Effects of soil pulverisation level and freeze and thaw cycles on fly-ash- and lime-stabilised high plasticity clay: implications on pavement design and performance

This study investigates the effects of soil pulverisation level and freeze and thaw cycles on mechanical properties of a stabilised high plasticity clay. Class F fly ash and hydrated lime were used as additives. Tested compositions were 3% lime, 20% Class F fly ash, 20% Class F fly and 3% lime and 40% Class F fly ash and 3% lime, respectively. Two different soil pulverisation levels which meet the criteria in relevant specifications were used. Unconfined compression strength tests were conducted on 61 samples. The results revealed that both fly ash and hydrated lime increased the mechanical properties. Lime addition increased the effectiveness of Class F fly ash stabilisation significantly. Soil pulverisation level was found to be as important as the amount of the additive used. The most important effect of soil pulverisation level and freeze and thaw cycles was on initial modulus value, which is a key parameter in pavement performance. Coarse soil pulverisation resulted in much lower modulus values than fine pulverisation. High compression strength was not always accompanied with high modulus for coarse soil pulverisation and therefore designing pavements based solely on strength without giving enough consideration to modulus has been shown to be a misleading approach. KENPAVE analysis revealed that shorter design lives were associated with coarse soil pulverisation. The results of this study show that the amount of achieved improvements and economic benefits due to stabilisation of clayey soils for pavements are strongly dependent on the degree of soil pulverisation achieved in the field. Therefore, better soil pulverisation in the field is crucial in increasing pavement performance and therefore decreasing total life cycle costs.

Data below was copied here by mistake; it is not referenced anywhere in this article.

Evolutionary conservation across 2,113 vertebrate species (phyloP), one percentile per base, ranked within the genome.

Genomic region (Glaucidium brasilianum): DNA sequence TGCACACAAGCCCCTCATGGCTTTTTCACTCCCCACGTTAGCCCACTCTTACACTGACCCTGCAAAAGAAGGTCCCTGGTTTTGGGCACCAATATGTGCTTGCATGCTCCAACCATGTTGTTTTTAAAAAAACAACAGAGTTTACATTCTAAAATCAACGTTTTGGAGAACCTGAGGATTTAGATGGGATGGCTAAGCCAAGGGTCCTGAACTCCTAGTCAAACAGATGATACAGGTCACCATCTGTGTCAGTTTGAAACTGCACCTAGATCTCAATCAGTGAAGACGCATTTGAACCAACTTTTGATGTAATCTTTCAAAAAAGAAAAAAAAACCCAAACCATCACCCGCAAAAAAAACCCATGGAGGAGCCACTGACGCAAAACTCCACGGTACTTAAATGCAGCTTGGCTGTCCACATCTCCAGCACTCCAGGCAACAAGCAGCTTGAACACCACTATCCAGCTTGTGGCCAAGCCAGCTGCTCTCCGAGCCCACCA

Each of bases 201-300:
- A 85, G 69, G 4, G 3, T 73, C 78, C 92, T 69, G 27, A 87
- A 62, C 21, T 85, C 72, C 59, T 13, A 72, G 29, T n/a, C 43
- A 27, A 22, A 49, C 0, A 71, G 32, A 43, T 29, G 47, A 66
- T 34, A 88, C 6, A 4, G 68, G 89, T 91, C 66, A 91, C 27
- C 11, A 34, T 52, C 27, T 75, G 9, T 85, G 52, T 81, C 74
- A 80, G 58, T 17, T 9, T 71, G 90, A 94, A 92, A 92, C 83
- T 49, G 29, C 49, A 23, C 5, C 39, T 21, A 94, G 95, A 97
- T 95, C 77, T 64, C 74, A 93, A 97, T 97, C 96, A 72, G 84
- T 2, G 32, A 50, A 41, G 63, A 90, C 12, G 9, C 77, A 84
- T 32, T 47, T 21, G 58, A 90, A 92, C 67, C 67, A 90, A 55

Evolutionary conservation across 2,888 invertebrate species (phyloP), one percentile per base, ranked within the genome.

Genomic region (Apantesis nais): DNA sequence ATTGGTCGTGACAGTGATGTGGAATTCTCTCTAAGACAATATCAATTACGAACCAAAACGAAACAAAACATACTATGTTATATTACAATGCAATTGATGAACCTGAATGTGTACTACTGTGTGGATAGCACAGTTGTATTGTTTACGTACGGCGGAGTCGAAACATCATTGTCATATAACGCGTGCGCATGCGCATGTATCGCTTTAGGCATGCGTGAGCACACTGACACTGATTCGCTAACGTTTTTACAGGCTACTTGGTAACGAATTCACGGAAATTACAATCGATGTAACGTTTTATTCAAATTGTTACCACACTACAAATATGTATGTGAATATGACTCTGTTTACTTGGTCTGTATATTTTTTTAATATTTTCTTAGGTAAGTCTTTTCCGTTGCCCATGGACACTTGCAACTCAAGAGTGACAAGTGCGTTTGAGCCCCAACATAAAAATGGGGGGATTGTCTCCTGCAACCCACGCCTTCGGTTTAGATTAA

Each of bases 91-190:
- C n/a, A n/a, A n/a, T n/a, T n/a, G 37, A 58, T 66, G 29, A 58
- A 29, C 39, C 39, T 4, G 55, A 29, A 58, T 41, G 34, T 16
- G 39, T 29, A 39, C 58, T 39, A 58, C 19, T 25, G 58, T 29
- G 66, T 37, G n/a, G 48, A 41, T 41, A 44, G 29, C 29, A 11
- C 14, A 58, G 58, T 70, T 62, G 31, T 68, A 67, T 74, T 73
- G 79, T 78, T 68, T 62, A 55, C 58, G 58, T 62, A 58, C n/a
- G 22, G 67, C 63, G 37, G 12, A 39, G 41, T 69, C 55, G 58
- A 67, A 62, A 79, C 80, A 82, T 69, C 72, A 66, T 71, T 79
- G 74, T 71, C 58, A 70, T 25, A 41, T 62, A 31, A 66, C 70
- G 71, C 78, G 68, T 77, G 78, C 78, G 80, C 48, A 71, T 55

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  • Accession Number: 01644247
  • Record Type: Publication
  • Files: TRIS
  • Created Date: Aug 29 2017 10:07AM